The Head of the National Commission for Human Rights in Libya (NCHRL), Ahmed Hamza, confirmed that banning the application of TikTok in Libyahas become a national necessity to preserve public morals and societal values.
In a tweet, Hamza said, “banning and blocking the application of TikTok in Libya has become a national and societal necessity necessitated by the reasons for preserving public morals, public order, and the societal, national and religious values of Libyan society.”
Hamza added that banning TikTok is important to protect the rights and freedoms of citizens, especially the right to protect privacy, and as this application has become a violation of public morals.
He added, “it spreads the moral decadence of society, and it also poses danger to minors, youth, adolescents, and children, as a result of the highly offensive material published in it.”
Last month, the NCHRL strongly criticised the Presidential Council for “unilaterally launching a national reconciliation project, without the engagement of human rights and legal institutions specialized in human rights, international humanitarian law, and transitional justice.”
The NCHRL said that the reconciliation conference “failed to represent the active components of Libyan society.” It “regretted the deliberate marginalization, and exclusion of civil society institutions working in the field of human rights and the rule of law, by the Deputy Head of the Presidential Council, Abdullah Al-Lafi.”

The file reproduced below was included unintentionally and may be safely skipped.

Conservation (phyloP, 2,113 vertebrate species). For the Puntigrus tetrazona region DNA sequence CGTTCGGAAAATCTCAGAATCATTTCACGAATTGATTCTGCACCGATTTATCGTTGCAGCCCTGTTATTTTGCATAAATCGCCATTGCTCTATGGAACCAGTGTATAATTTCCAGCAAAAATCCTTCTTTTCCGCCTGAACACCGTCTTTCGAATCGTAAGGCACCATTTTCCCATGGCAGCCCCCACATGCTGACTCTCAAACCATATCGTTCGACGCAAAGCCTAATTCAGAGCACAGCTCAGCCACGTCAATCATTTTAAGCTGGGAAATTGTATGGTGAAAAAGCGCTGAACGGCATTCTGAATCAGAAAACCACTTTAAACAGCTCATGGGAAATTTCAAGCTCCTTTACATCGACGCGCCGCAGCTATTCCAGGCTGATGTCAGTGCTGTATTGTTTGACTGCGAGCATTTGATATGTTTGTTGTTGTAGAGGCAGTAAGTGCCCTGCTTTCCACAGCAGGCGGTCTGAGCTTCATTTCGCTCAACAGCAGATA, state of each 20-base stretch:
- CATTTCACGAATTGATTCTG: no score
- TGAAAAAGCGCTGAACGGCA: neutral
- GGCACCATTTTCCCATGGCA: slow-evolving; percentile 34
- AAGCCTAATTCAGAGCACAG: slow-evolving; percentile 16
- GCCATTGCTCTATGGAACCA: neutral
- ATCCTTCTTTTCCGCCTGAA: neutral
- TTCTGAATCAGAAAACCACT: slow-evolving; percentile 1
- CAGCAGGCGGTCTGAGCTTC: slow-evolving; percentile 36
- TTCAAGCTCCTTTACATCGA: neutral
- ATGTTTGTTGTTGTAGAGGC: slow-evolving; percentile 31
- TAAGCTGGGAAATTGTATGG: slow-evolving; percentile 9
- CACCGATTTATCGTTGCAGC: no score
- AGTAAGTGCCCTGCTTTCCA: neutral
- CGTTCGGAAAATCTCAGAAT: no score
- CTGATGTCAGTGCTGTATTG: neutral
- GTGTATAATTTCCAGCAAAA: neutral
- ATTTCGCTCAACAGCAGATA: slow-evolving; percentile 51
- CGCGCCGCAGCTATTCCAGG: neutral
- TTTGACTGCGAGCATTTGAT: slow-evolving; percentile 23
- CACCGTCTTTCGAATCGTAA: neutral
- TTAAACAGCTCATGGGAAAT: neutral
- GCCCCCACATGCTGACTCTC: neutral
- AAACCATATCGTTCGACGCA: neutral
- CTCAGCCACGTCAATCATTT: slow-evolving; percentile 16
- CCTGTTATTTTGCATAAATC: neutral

The NCHRL also denounced the Presidential Council’s failure to “represent the families of victims, and those affected by wars in the path of national reconciliation and transitional justice.”
The Commission added that the “continued exclusion of these active institutions from participating in the work of the preparatory meetings, to review the legal frameworks for the draft national reconciliation law, represents a failure to establish firm foundations, rules, and pillars for national reconciliation.”
It added that the failure to involve as many active parties and entities as possible will “threaten all national and societal efforts achieved in this regard.”
The NCHRL emphasised that “comprehensive national and social reconciliation and peace in Libya can only be achieved through the active participation of all social and political components, political and societal forces, representatives of victims and affected people, civil society organizations and institutions, and all political parties and movements.”
It affirmed that “national reconciliation must be based on solid and fair foundations and rules, so that it can achieve its desired goals, and not become a point of contention, instead of a point of agreement and convergence.”